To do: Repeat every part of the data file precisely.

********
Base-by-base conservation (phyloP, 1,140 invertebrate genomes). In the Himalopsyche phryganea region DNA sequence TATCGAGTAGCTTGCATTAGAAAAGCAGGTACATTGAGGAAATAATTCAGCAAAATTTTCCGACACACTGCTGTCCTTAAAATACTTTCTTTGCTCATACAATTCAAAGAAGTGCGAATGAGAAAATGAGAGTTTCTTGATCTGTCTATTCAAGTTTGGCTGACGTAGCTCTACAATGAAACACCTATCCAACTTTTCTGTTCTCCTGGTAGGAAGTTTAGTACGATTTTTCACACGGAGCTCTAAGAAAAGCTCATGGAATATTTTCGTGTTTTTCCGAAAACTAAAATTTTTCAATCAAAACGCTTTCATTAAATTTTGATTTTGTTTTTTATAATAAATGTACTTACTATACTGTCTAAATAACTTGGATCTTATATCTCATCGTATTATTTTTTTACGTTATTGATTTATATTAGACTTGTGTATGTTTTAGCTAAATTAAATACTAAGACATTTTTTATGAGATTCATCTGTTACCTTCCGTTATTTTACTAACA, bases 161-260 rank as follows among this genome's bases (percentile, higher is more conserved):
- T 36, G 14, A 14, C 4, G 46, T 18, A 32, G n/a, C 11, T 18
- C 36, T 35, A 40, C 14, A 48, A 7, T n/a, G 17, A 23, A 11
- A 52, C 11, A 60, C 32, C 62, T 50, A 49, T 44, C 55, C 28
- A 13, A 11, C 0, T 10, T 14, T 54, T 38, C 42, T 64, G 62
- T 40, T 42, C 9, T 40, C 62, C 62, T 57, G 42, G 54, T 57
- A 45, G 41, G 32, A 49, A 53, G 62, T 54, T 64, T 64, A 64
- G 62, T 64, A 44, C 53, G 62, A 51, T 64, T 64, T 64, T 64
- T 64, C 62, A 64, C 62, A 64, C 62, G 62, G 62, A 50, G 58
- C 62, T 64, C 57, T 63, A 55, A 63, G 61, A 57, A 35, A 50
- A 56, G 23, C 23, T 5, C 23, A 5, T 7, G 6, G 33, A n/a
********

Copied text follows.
Base-by-base conservation (phyloP, 1,140 invertebrate genomes). In the Himalopsyche phryganea region DNA sequence TATCGAGTAGCTTGCATTAGAAAAGCAGGTACATTGAGGAAATAATTCAGCAAAATTTTCCGACACACTGCTGTCCTTAAAATACTTTCTTTGCTCATACAATTCAAAGAAGTGCGAATGAGAAAATGAGAGTTTCTTGATCTGTCTATTCAAGTTTGGCTGACGTAGCTCTACAATGAAACACCTATCCAACTTTTCTGTTCTCCTGGTAGGAAGTTTAGTACGATTTTTCACACGGAGCTCTAAGAAAAGCTCATGGAATATTTTCGTGTTTTTCCGAAAACTAAAATTTTTCAATCAAAACGCTTTCATTAAATTTTGATTTTGTTTTTTATAATAAATGTACTTACTATACTGTCTAAATAACTTGGATCTTATATCTCATCGTATTATTTTTTTACGTTATTGATTTATATTAGACTTGTGTATGTTTTAGCTAAATTAAATACTAAGACATTTTTTATGAGATTCATCTGTTACCTTCCGTTATTTTACTAACA, bases 161-260 rank as follows among this genome's bases (percentile, higher is more conserved):
- T 36, G 14, A 14, C 4, G 46, T 18, A 32, G n/a, C 11, T 18
- C 36, T 35, A 40, C 14, A 48, A 7, T n/a, G 17, A 23, A 11
- A 52, C 11, A 60, C 32, C 62, T 50, A 49, T 44, C 55, C 28
- A 13, A 11, C 0, T 10, T 14, T 54, T 38, C 42, T 64, G 62
- T 40, T 42, C 9, T 40, C 62, C 62, T 57, G 42, G 54, T 57
- A 45, G 41, G 32, A 49, A 53, G 62, T 54, T 64, T 64, A 64
- G 62, T 64, A 44, C 53, G 62, A 51, T 64, T 64, T 64, T 64
- T 64, C 62, A 64, C 62, A 64, C 62, G 62, G 62, A 50, G 58
- C 62, T 64, C 57, T 63, A 55, A 63, G 61, A 57, A 35, A 50
- A 56, G 23, C 23, T 5, C 23, A 5, T 7, G 6, G 33, A n/a